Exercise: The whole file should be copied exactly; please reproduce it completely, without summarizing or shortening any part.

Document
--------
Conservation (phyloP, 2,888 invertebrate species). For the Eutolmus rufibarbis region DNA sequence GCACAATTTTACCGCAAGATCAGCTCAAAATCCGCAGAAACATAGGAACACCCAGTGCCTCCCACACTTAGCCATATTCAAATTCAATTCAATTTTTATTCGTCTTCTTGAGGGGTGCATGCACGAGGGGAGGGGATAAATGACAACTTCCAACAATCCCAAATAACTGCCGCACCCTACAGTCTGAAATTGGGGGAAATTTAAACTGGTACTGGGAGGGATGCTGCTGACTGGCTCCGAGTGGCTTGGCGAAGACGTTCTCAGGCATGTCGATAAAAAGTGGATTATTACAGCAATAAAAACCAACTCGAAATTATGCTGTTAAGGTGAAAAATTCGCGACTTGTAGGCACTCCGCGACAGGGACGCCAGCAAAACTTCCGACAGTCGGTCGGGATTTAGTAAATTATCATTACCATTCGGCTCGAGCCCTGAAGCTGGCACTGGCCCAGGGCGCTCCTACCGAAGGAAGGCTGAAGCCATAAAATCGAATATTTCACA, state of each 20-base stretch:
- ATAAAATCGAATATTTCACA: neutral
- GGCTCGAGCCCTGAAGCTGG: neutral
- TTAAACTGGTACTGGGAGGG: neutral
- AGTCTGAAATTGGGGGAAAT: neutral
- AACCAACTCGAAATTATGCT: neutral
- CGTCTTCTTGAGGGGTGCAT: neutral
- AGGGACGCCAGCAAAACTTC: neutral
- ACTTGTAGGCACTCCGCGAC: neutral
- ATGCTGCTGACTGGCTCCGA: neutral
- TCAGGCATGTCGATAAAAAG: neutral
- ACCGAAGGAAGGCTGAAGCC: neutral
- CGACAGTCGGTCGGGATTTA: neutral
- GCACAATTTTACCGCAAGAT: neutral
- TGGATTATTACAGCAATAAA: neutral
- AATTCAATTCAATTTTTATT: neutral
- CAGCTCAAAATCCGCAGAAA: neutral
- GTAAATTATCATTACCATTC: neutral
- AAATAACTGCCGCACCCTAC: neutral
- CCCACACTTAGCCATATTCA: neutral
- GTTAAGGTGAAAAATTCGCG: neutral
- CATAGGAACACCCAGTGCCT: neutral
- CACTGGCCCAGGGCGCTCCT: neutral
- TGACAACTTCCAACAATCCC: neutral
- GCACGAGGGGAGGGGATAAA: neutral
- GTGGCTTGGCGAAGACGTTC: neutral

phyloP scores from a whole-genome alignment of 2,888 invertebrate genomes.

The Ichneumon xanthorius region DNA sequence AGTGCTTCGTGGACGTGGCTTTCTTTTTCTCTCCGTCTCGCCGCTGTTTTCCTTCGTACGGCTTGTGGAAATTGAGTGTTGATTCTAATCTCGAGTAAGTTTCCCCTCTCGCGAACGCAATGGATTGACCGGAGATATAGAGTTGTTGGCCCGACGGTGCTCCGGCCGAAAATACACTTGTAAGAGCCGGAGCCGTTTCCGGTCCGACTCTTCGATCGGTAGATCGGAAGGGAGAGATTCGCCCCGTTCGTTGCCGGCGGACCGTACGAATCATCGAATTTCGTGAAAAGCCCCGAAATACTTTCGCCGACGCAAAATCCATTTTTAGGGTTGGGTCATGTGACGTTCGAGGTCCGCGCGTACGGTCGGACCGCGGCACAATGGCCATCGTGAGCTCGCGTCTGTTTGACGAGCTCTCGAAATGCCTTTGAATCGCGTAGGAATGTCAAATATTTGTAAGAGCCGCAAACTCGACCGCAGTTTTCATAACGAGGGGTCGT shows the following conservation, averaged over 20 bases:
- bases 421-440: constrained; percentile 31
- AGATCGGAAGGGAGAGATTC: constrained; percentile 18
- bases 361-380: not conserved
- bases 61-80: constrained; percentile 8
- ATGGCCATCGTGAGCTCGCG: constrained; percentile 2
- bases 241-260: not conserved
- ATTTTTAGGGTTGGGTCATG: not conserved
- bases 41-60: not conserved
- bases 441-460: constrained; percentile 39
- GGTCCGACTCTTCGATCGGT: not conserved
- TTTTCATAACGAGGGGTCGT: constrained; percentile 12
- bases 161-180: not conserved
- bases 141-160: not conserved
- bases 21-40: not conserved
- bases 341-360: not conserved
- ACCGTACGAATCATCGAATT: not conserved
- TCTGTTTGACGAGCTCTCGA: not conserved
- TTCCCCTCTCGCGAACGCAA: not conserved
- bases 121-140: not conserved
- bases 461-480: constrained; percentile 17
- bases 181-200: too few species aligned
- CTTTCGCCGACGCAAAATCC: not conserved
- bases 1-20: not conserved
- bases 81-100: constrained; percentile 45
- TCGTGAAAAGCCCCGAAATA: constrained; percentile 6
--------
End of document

Conservation (phyloP, 2,888 invertebrate species). For the Eutolmus rufibarbis region DNA sequence GCACAATTTTACCGCAAGATCAGCTCAAAATCCGCAGAAACATAGGAACACCCAGTGCCTCCCACACTTAGCCATATTCAAATTCAATTCAATTTTTATTCGTCTTCTTGAGGGGTGCATGCACGAGGGGAGGGGATAAATGACAACTTCCAACAATCCCAAATAACTGCCGCACCCTACAGTCTGAAATTGGGGGAAATTTAAACTGGTACTGGGAGGGATGCTGCTGACTGGCTCCGAGTGGCTTGGCGAAGACGTTCTCAGGCATGTCGATAAAAAGTGGATTATTACAGCAATAAAAACCAACTCGAAATTATGCTGTTAAGGTGAAAAATTCGCGACTTGTAGGCACTCCGCGACAGGGACGCCAGCAAAACTTCCGACAGTCGGTCGGGATTTAGTAAATTATCATTACCATTCGGCTCGAGCCCTGAAGCTGGCACTGGCCCAGGGCGCTCCTACCGAAGGAAGGCTGAAGCCATAAAATCGAATATTTCACA, state of each 20-base stretch:
- ATAAAATCGAATATTTCACA: neutral
- GGCTCGAGCCCTGAAGCTGG: neutral
- TTAAACTGGTACTGGGAGGG: neutral
- AGTCTGAAATTGGGGGAAAT: neutral
- AACCAACTCGAAATTATGCT: neutral
- CGTCTTCTTGAGGGGTGCAT: neutral
- AGGGACGCCAGCAAAACTTC: neutral
- ACTTGTAGGCACTCCGCGAC: neutral
- ATGCTGCTGACTGGCTCCGA: neutral
- TCAGGCATGTCGATAAAAAG: neutral
- ACCGAAGGAAGGCTGAAGCC: neutral
- CGACAGTCGGTCGGGATTTA: neutral
- GCACAATTTTACCGCAAGAT: neutral
- TGGATTATTACAGCAATAAA: neutral
- AATTCAATTCAATTTTTATT: neutral
- CAGCTCAAAATCCGCAGAAA: neutral
- GTAAATTATCATTACCATTC: neutral
- AAATAACTGCCGCACCCTAC: neutral
- CCCACACTTAGCCATATTCA: neutral
- GTTAAGGTGAAAAATTCGCG: neutral
- CATAGGAACACCCAGTGCCT: neutral
- CACTGGCCCAGGGCGCTCCT: neutral
- TGACAACTTCCAACAATCCC: neutral
- GCACGAGGGGAGGGGATAAA: neutral
- GTGGCTTGGCGAAGACGTTC: neutral

phyloP scores from a whole-genome alignment of 2,888 invertebrate genomes.

The Ichneumon xanthorius region DNA sequence AGTGCTTCGTGGACGTGGCTTTCTTTTTCTCTCCGTCTCGCCGCTGTTTTCCTTCGTACGGCTTGTGGAAATTGAGTGTTGATTCTAATCTCGAGTAAGTTTCCCCTCTCGCGAACGCAATGGATTGACCGGAGATATAGAGTTGTTGGCCCGACGGTGCTCCGGCCGAAAATACACTTGTAAGAGCCGGAGCCGTTTCCGGTCCGACTCTTCGATCGGTAGATCGGAAGGGAGAGATTCGCCCCGTTCGTTGCCGGCGGACCGTACGAATCATCGAATTTCGTGAAAAGCCCCGAAATACTTTCGCCGACGCAAAATCCATTTTTAGGGTTGGGTCATGTGACGTTCGAGGTCCGCGCGTACGGTCGGACCGCGGCACAATGGCCATCGTGAGCTCGCGTCTGTTTGACGAGCTCTCGAAATGCCTTTGAATCGCGTAGGAATGTCAAATATTTGTAAGAGCCGCAAACTCGACCGCAGTTTTCATAACGAGGGGTCGT shows the following conservation, averaged over 20 bases:
- bases 421-440: constrained; percentile 31
- AGATCGGAAGGGAGAGATTC: constrained; percentile 18
- bases 361-380: not conserved
- bases 61-80: constrained; percentile 8
- ATGGCCATCGTGAGCTCGCG: constrained; percentile 2
- bases 241-260: not conserved
- ATTTTTAGGGTTGGGTCATG: not conserved
- bases 41-60: not conserved
- bases 441-460: constrained; percentile 39
- GGTCCGACTCTTCGATCGGT: not conserved
- TTTTCATAACGAGGGGTCGT: constrained; percentile 12
- bases 161-180: not conserved
- bases 141-160: not conserved
- bases 21-40: not conserved
- bases 341-360: not conserved
- ACCGTACGAATCATCGAATT: not conserved
- TCTGTTTGACGAGCTCTCGA: not conserved
- TTCCCCTCTCGCGAACGCAA: not conserved
- bases 121-140: not conserved
- bases 461-480: constrained; percentile 17
- bases 181-200: too few species aligned
- CTTTCGCCGACGCAAAATCC: not conserved
- bases 1-20: not conserved
- bases 81-100: constrained; percentile 45
- TCGTGAAAAGCCCCGAAATA: constrained; percentile 6